#   sound code to show crash will go here
            if i_hit_points < 1:
                i_lives -= 1
                if i_lives < 1:
                    # Dead - Next lesson we will write code to handle this event
                    # For now, the player lives forever.
                i_hit_points = 100
        i +=1

    # Did the user collide with a power-up?
    i = 0
    for SpritePowerUp in self.ListSpritePowerUps:
        b_collision = arcade.check_for_collision(SpritePowerUp, self.SpritePlayer)
        if b_collision:
            i_pu_hit = i
            i_points += n_hit_awards[i_pu_hit]
            # Graphics and sound code to show
            #   powerup hit will go here.
        i +=1

    # Did the user collide with an obstacle?
    i = 0
    for SpritePowerUp in self.ListSpritePowerUps:
        b_collision = arcade.check_for_collision(SpritePowerUp, self.SpritePlayer)
        if b_collision:
            i_pu_hit = i
            # half player movement
            self.right = false
            self.left = false
            self.up = false
            self.down = false
            # Sound and graphics code to show object collision
            #   here in a future part of this lesson.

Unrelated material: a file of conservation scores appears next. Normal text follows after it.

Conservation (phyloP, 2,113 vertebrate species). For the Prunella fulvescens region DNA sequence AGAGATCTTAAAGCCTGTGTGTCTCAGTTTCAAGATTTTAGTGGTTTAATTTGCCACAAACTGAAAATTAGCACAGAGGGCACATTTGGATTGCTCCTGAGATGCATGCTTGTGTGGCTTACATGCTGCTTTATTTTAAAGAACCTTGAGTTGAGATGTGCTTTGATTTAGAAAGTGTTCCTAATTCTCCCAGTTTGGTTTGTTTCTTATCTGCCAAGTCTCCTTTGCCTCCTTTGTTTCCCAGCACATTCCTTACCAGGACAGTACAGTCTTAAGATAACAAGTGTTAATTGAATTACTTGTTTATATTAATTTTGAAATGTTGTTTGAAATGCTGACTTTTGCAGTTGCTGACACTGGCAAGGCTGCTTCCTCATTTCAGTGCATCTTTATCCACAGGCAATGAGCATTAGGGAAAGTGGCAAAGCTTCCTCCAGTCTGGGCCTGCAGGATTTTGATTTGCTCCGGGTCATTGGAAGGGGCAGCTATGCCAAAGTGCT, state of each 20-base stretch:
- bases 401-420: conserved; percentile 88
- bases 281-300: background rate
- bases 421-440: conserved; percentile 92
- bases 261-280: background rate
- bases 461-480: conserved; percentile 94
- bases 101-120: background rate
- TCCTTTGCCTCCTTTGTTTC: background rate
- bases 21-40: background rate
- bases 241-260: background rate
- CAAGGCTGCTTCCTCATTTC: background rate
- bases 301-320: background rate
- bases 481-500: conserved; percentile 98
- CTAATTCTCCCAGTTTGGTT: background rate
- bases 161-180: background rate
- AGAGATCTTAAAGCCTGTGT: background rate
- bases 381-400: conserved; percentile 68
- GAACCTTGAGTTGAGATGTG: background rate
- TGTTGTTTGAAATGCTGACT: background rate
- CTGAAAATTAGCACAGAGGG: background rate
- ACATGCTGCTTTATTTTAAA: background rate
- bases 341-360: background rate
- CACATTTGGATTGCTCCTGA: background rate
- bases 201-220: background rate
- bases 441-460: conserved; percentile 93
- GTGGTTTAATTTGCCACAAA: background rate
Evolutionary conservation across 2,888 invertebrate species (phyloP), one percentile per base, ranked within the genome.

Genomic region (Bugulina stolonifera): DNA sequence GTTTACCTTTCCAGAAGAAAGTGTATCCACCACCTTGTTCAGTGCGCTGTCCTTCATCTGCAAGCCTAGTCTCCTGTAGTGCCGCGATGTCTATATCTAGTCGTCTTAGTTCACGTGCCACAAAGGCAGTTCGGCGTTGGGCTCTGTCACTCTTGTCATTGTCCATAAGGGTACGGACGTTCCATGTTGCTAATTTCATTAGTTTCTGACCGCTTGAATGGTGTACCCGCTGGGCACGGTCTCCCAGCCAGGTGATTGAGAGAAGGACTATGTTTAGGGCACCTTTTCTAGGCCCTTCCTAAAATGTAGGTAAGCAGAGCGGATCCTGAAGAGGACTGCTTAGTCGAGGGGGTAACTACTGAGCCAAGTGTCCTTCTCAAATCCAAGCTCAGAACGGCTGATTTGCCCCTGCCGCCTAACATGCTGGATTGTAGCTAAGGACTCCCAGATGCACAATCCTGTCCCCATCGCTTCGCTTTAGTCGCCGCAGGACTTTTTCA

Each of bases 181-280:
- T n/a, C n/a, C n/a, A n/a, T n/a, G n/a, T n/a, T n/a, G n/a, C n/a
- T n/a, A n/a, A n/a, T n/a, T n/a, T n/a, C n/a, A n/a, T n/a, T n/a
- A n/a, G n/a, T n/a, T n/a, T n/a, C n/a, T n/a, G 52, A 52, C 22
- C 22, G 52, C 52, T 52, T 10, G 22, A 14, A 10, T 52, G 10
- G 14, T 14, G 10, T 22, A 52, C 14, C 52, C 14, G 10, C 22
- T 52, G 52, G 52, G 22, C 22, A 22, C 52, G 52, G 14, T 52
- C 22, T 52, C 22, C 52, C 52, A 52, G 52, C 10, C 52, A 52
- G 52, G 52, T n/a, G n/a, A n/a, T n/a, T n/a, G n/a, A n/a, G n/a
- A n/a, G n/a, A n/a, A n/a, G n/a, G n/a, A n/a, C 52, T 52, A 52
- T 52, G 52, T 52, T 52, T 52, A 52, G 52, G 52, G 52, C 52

# increment our "index", which will be used in a future part.
        i += 1

def on_key_press(self, symbol, modifiers):
    # When a key is pressed, this function is called
    if symbol == arcade.key.right:
        self.right = true
    if symbol == arcade.key.left:
        self.left = true
    if symbol == arcade.key.up:
        self.up = true
    if symbol == arcade.key.down:
        self.down = true

def on_key_release(self, symbol, modifiers):
    # When a key is released, this function is called
    if symbol == arcade.key.right:
        self.right = false
    if symbol == arcade.key.left:
        self.left = false
    if symbol == arcade.key.up:
        self.up = false
    if symbol == arcade.key.down:
        self.down = false

Def main():
    getScreenFromDB()
    db_cursor = getObjectsFromDB()
    gameWindow(i_width, i_height, t_title)
    enemyMovement()
    arcade.run()

Conclusion

In this part 6, we continued building a game with Python and Postgres with better Sprite intelligence as part of a multi-part series of lessons where the final result will be a basic 2D graphical top-view game. We are using Python’s Arcade library for gaming-type features. We used PostgreSQL to read and write screen data. In this lesson we added “intelligence” to the player’s enemies. In future lessons in this series, we will add sound, various graphics, and even a screen builder/editor.